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How Reflexology Worked to Relieve My Pain

Kate Swanson is an Australian writer and dancer. Reflexology worked to relieve the pain she experienced from a herniated disc.

Reflexology works. Looking at it with Western logic, it shouldn't work—it really shouldn't. I mean, how can a foot massage possibly cure pain in your neck, shoulder, or hip? Don't ask me; I can't explain it! But I can say that reflexology worked for me.

My Story

Many years ago, I slipped on a soapy, wet floor. I flung out my arm to save myself, and I landed with all my weight on one hand. The shock shot up my arm and into my neck, herniating a disc.

For those who don't know what a herniated disc is, let me explain.

What Is a Herniated Disc?

Between each bone in your spine there's a gel-like disc. When a disc herniates, the surface breaks and the jelly inside oozes out. Sensitive nerves run down either side of your spine, and the lump of gel rubs against them as you move. It's agonizing!

Once the jelly has escaped, you can't put it back in. Surgery is risky, and there's no guarantee it will actually reduce the pain. So I spent years trying alternative treatments. Chiropractic, osteopathy, acupuncture, traction, massage—you name it. Manipulative therapy helped, but even that didn't make the pain go away completely.

Anyone who has continual, nagging pain will tell you: they're willing to try anything. So when I went on a blind date and the guy told me he'd cured his frozen shoulder with reflexology, I dismissed it at first. I knew reflexology used the same meridians as acupuncture and acupressure, and I'd already tried both of those. But by the end of the date, I was asking him for the name of the therapist (that was the only thing I got out of that date, by the way—he never called again).

My First Reflexology Foot Massage

On my arrival at the clinic, I discovered the reflexologist had a limited understanding of English. She asked me "Where is pain?" and I pointed to my shoulder (one of the odd things about herniated discs is that the pain turns up in funny places—it's called "referred pain"). I started to explain that it was caused by a damaged disk, but she interrupted me, bustling me over to the massage bed.

Great start, I thought. She doesn't even understand my problem, there's no chance she'll be able to fix it.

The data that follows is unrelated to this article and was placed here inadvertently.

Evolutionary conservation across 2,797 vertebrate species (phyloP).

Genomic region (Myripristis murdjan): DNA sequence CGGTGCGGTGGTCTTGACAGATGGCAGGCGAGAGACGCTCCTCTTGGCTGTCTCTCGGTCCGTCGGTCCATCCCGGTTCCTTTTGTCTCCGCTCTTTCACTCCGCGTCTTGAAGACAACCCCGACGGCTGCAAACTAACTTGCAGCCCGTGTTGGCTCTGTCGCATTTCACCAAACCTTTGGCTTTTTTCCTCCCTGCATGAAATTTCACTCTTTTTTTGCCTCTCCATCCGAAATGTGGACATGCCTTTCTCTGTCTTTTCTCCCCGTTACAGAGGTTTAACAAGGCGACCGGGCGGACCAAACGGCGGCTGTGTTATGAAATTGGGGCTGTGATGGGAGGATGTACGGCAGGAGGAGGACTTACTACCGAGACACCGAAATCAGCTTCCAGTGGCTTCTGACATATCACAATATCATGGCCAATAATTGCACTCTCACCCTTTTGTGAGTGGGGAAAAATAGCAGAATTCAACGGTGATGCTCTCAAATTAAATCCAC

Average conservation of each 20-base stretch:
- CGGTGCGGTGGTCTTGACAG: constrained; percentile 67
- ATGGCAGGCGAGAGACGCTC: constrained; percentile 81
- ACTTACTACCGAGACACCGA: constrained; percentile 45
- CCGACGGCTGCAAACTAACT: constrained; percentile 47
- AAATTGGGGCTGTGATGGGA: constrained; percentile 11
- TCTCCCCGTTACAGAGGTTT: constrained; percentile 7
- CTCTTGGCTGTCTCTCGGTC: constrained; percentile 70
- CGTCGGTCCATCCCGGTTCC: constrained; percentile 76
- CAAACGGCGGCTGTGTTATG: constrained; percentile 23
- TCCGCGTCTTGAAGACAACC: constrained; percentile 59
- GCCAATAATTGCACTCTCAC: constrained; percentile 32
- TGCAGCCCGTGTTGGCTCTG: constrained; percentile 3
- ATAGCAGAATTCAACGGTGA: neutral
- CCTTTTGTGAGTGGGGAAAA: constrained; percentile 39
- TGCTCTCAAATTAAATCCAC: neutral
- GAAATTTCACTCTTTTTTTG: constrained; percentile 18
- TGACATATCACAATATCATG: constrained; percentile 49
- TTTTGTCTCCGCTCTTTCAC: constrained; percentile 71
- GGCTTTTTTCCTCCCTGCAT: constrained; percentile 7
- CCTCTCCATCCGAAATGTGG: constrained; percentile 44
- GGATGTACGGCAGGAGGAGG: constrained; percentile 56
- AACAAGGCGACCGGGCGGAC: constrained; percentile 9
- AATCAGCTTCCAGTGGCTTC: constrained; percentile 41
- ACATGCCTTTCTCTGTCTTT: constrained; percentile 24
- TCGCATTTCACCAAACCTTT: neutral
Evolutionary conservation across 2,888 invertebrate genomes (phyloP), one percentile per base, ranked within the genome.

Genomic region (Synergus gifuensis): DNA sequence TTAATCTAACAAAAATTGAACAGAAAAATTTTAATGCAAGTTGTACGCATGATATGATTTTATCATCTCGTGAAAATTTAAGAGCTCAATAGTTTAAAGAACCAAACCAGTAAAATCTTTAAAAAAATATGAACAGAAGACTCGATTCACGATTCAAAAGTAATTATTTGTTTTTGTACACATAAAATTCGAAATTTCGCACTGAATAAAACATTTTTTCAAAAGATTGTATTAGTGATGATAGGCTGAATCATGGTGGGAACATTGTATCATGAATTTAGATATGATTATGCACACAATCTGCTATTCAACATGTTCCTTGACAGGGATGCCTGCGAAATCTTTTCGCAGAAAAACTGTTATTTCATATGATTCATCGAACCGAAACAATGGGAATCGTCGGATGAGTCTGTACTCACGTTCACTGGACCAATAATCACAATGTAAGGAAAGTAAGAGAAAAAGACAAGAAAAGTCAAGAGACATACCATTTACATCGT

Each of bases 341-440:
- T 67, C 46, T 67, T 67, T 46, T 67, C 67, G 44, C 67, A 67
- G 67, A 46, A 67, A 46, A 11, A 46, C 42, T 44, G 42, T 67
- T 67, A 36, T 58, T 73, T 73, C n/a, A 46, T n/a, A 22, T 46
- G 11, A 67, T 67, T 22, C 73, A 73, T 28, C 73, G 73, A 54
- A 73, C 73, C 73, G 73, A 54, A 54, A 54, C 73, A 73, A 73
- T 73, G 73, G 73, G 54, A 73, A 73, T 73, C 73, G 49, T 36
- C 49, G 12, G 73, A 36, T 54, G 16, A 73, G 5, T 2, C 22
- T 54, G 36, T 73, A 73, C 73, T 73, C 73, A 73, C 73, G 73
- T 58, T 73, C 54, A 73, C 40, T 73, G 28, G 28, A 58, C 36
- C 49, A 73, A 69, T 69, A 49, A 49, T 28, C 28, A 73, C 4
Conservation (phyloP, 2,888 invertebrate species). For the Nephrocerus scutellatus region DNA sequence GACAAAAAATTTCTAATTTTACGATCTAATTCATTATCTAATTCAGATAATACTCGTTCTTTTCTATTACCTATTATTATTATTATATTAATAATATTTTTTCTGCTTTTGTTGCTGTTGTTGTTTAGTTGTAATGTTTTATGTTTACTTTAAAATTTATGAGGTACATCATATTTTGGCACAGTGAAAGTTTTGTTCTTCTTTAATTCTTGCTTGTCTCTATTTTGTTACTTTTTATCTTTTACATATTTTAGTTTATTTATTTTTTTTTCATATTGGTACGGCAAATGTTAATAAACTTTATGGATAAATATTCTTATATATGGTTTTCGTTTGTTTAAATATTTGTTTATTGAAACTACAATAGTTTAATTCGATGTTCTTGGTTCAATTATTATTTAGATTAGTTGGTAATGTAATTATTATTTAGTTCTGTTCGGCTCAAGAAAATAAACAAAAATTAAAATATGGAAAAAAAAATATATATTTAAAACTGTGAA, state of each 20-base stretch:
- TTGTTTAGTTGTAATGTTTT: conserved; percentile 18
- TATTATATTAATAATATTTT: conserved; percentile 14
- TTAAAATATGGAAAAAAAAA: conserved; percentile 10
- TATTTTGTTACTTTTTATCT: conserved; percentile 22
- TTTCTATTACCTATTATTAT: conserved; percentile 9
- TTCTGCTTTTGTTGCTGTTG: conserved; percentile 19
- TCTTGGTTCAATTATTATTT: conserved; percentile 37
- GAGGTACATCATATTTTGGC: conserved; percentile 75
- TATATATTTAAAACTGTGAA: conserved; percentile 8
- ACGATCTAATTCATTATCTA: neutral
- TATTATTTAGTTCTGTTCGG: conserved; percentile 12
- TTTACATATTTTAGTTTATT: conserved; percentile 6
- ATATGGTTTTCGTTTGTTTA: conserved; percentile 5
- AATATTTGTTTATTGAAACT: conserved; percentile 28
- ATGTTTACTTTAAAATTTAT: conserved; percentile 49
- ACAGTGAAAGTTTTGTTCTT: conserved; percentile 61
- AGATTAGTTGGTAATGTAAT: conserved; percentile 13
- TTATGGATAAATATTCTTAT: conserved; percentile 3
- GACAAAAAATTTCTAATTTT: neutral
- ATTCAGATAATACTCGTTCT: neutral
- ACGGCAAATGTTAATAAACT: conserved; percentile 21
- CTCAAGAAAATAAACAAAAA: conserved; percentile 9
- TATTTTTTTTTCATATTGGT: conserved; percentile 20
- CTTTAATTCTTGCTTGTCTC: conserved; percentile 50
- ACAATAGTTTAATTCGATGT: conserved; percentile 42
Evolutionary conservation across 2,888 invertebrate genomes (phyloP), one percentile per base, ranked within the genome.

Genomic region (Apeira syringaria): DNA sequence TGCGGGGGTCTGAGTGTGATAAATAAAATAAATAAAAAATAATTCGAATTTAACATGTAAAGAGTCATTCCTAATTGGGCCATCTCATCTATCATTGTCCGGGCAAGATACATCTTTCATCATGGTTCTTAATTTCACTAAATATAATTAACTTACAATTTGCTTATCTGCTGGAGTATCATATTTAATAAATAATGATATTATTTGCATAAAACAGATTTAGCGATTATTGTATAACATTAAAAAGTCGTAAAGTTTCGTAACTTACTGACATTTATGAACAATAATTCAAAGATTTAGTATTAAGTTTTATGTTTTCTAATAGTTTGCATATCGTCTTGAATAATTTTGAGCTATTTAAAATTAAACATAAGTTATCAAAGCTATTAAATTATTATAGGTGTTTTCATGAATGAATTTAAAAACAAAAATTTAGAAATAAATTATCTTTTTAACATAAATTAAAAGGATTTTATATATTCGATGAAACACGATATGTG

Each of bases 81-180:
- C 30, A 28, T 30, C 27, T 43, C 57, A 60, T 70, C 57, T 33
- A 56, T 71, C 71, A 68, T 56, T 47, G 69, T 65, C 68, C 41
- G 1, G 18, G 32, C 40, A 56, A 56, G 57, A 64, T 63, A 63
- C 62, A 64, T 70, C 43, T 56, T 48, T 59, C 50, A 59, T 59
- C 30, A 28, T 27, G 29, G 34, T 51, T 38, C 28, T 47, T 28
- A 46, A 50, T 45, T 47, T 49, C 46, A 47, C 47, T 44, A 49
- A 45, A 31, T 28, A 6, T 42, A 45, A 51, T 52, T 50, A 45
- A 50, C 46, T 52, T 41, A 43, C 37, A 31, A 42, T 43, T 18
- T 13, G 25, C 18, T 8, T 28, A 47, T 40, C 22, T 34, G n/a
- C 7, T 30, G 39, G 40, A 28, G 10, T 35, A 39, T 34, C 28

Lying on the bed while she frowned and prodded the side of my foot, I couldn't help feeling stupid. Here I was, having my feet pummeled to fix a problem at the other end of my body. Was I serious?

At that point, she took hold of my big toe and I nearly hit the ceiling.

"Ah," she said, beaming with delight at her discovery. "You have problem with neck!"

That was the start of a very painful half hour, as she worked mercilessly on my toe. At the end, still feeling silly and now tortured, as well, I meekly made another appointment but swore silently that I wouldn't be back.

The next morning, I woke up and turned my head to the left for the first time in two years.


How to Choose a Reflexologist

Now, before you rush off to book an appointment, take care in your choice of therapist.

First, make sure you choose a practitioner who's a member of a recognised association. As I've discovered, there's a big difference in the results you'll get with a fully trained, specialist reflexologist like my miracle-worker above, and someone who's done a short course.

Also, keep in mind reflexology is not acupressure, although it uses the meridians in a similar way. The obvious difference is that acupressure treats the whole body whereas reflexology only works on the extremities, but the techniques are also different. Don't assume that an acupressurist will automatically be good at reflexology.

You also need to be aware that reflexology doesn't work for everyone. About 25% of people simply never feel benefit from it at all. That's not due to the skill of the practitioner, it's just that some people are sensitive to the treatment and some are not. And even if it works for you, it usually takes three or four visits to see significant results. I was just very lucky!

Finally, I should clarify that, of course, reflexology didn't cure my herniated disc. I've still got it, and finally had surgery last year (30 years after the accident!). What reflexology does - very effectively - is block the pain and stop the spasms for long periods of time. My surgeon was amazed that I'd been able to avoid surgery for so long. I'm glad I did, because spinal surgery in the neck is fraught with possible complications, and by delaying, I was able to undergo a new, more advanced method of surgery that is much safer.

DIY Reflexology

If you're traveling, or money is tight, you might like to try giving yourself a reflexology treatment. Personally, I never feel a DIY session is as effective as having my feet kneaded by someone else - but when there's no alternative, it's better than nothing!